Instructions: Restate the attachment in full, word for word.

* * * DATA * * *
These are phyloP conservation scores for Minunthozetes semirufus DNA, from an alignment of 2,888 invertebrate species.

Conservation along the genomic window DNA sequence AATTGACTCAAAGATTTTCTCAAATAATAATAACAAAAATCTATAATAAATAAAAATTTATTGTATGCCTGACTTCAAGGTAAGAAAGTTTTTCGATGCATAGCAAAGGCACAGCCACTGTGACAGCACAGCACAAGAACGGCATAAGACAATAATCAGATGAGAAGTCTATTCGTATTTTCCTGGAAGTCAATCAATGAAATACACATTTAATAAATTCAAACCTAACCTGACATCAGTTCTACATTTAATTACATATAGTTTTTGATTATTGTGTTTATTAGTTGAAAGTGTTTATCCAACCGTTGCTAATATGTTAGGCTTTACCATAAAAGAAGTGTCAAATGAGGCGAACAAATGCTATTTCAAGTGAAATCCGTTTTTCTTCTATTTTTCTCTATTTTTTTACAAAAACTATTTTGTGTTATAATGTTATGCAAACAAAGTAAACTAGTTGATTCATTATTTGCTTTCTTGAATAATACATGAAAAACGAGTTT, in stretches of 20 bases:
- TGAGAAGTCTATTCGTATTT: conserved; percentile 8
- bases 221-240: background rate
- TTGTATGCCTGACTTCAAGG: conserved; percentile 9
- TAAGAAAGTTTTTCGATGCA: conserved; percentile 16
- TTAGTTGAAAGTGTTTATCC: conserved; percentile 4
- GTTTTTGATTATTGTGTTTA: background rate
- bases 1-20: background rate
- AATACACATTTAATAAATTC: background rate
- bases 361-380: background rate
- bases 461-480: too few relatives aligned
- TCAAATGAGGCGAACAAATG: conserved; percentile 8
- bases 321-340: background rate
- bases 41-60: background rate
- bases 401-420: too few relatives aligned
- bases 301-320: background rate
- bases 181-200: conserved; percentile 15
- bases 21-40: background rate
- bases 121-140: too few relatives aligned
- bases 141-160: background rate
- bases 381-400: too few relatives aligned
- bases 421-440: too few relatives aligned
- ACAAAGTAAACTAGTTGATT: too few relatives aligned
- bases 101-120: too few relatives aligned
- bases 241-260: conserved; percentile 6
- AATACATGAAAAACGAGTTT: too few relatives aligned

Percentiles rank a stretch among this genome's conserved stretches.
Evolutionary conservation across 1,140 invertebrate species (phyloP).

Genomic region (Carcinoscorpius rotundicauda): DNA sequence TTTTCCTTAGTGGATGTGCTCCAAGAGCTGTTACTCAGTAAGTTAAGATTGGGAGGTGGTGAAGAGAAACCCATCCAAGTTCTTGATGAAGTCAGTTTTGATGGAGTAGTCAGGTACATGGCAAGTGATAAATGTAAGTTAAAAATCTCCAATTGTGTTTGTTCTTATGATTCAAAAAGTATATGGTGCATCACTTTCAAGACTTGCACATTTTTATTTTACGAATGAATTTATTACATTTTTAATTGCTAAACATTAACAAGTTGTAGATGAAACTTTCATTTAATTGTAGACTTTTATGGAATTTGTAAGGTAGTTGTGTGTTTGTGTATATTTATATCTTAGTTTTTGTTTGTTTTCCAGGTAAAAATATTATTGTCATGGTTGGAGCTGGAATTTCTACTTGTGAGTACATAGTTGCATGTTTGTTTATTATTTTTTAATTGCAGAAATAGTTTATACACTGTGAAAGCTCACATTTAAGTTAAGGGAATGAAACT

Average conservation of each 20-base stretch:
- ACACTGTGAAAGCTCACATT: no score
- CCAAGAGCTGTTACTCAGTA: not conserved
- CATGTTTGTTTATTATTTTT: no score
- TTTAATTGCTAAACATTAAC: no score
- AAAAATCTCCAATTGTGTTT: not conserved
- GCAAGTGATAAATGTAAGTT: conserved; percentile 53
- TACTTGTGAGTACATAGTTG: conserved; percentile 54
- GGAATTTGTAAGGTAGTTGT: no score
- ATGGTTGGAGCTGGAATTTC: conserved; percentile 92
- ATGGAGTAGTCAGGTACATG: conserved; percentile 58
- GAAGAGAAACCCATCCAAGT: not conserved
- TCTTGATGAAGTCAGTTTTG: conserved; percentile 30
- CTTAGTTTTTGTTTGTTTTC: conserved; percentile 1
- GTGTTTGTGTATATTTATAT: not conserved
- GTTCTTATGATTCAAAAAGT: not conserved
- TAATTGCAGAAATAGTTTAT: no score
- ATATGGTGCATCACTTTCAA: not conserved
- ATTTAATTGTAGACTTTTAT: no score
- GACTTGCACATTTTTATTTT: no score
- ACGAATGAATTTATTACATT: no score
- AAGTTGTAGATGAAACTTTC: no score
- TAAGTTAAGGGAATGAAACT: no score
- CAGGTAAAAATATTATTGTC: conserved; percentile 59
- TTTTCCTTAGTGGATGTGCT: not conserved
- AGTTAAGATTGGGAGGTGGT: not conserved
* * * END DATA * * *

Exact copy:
These are phyloP conservation scores for Minunthozetes semirufus DNA, from an alignment of 2,888 invertebrate species.

Conservation along the genomic window DNA sequence AATTGACTCAAAGATTTTCTCAAATAATAATAACAAAAATCTATAATAAATAAAAATTTATTGTATGCCTGACTTCAAGGTAAGAAAGTTTTTCGATGCATAGCAAAGGCACAGCCACTGTGACAGCACAGCACAAGAACGGCATAAGACAATAATCAGATGAGAAGTCTATTCGTATTTTCCTGGAAGTCAATCAATGAAATACACATTTAATAAATTCAAACCTAACCTGACATCAGTTCTACATTTAATTACATATAGTTTTTGATTATTGTGTTTATTAGTTGAAAGTGTTTATCCAACCGTTGCTAATATGTTAGGCTTTACCATAAAAGAAGTGTCAAATGAGGCGAACAAATGCTATTTCAAGTGAAATCCGTTTTTCTTCTATTTTTCTCTATTTTTTTACAAAAACTATTTTGTGTTATAATGTTATGCAAACAAAGTAAACTAGTTGATTCATTATTTGCTTTCTTGAATAATACATGAAAAACGAGTTT, in stretches of 20 bases:
- TGAGAAGTCTATTCGTATTT: conserved; percentile 8
- bases 221-240: background rate
- TTGTATGCCTGACTTCAAGG: conserved; percentile 9
- TAAGAAAGTTTTTCGATGCA: conserved; percentile 16
- TTAGTTGAAAGTGTTTATCC: conserved; percentile 4
- GTTTTTGATTATTGTGTTTA: background rate
- bases 1-20: background rate
- AATACACATTTAATAAATTC: background rate
- bases 361-380: background rate
- bases 461-480: too few relatives aligned
- TCAAATGAGGCGAACAAATG: conserved; percentile 8
- bases 321-340: background rate
- bases 41-60: background rate
- bases 401-420: too few relatives aligned
- bases 301-320: background rate
- bases 181-200: conserved; percentile 15
- bases 21-40: background rate
- bases 121-140: too few relatives aligned
- bases 141-160: background rate
- bases 381-400: too few relatives aligned
- bases 421-440: too few relatives aligned
- ACAAAGTAAACTAGTTGATT: too few relatives aligned
- bases 101-120: too few relatives aligned
- bases 241-260: conserved; percentile 6
- AATACATGAAAAACGAGTTT: too few relatives aligned

Percentiles rank a stretch among this genome's conserved stretches.
Evolutionary conservation across 1,140 invertebrate species (phyloP).

Genomic region (Carcinoscorpius rotundicauda): DNA sequence TTTTCCTTAGTGGATGTGCTCCAAGAGCTGTTACTCAGTAAGTTAAGATTGGGAGGTGGTGAAGAGAAACCCATCCAAGTTCTTGATGAAGTCAGTTTTGATGGAGTAGTCAGGTACATGGCAAGTGATAAATGTAAGTTAAAAATCTCCAATTGTGTTTGTTCTTATGATTCAAAAAGTATATGGTGCATCACTTTCAAGACTTGCACATTTTTATTTTACGAATGAATTTATTACATTTTTAATTGCTAAACATTAACAAGTTGTAGATGAAACTTTCATTTAATTGTAGACTTTTATGGAATTTGTAAGGTAGTTGTGTGTTTGTGTATATTTATATCTTAGTTTTTGTTTGTTTTCCAGGTAAAAATATTATTGTCATGGTTGGAGCTGGAATTTCTACTTGTGAGTACATAGTTGCATGTTTGTTTATTATTTTTTAATTGCAGAAATAGTTTATACACTGTGAAAGCTCACATTTAAGTTAAGGGAATGAAACT

Average conservation of each 20-base stretch:
- ACACTGTGAAAGCTCACATT: no score
- CCAAGAGCTGTTACTCAGTA: not conserved
- CATGTTTGTTTATTATTTTT: no score
- TTTAATTGCTAAACATTAAC: no score
- AAAAATCTCCAATTGTGTTT: not conserved
- GCAAGTGATAAATGTAAGTT: conserved; percentile 53
- TACTTGTGAGTACATAGTTG: conserved; percentile 54
- GGAATTTGTAAGGTAGTTGT: no score
- ATGGTTGGAGCTGGAATTTC: conserved; percentile 92
- ATGGAGTAGTCAGGTACATG: conserved; percentile 58
- GAAGAGAAACCCATCCAAGT: not conserved
- TCTTGATGAAGTCAGTTTTG: conserved; percentile 30
- CTTAGTTTTTGTTTGTTTTC: conserved; percentile 1
- GTGTTTGTGTATATTTATAT: not conserved
- GTTCTTATGATTCAAAAAGT: not conserved
- TAATTGCAGAAATAGTTTAT: no score
- ATATGGTGCATCACTTTCAA: not conserved
- ATTTAATTGTAGACTTTTAT: no score
- GACTTGCACATTTTTATTTT: no score
- ACGAATGAATTTATTACATT: no score
- AAGTTGTAGATGAAACTTTC: no score
- TAAGTTAAGGGAATGAAACT: no score
- CAGGTAAAAATATTATTGTC: conserved; percentile 59
- TTTTCCTTAGTGGATGTGCT: not conserved
- AGTTAAGATTGGGAGGTGGT: not conserved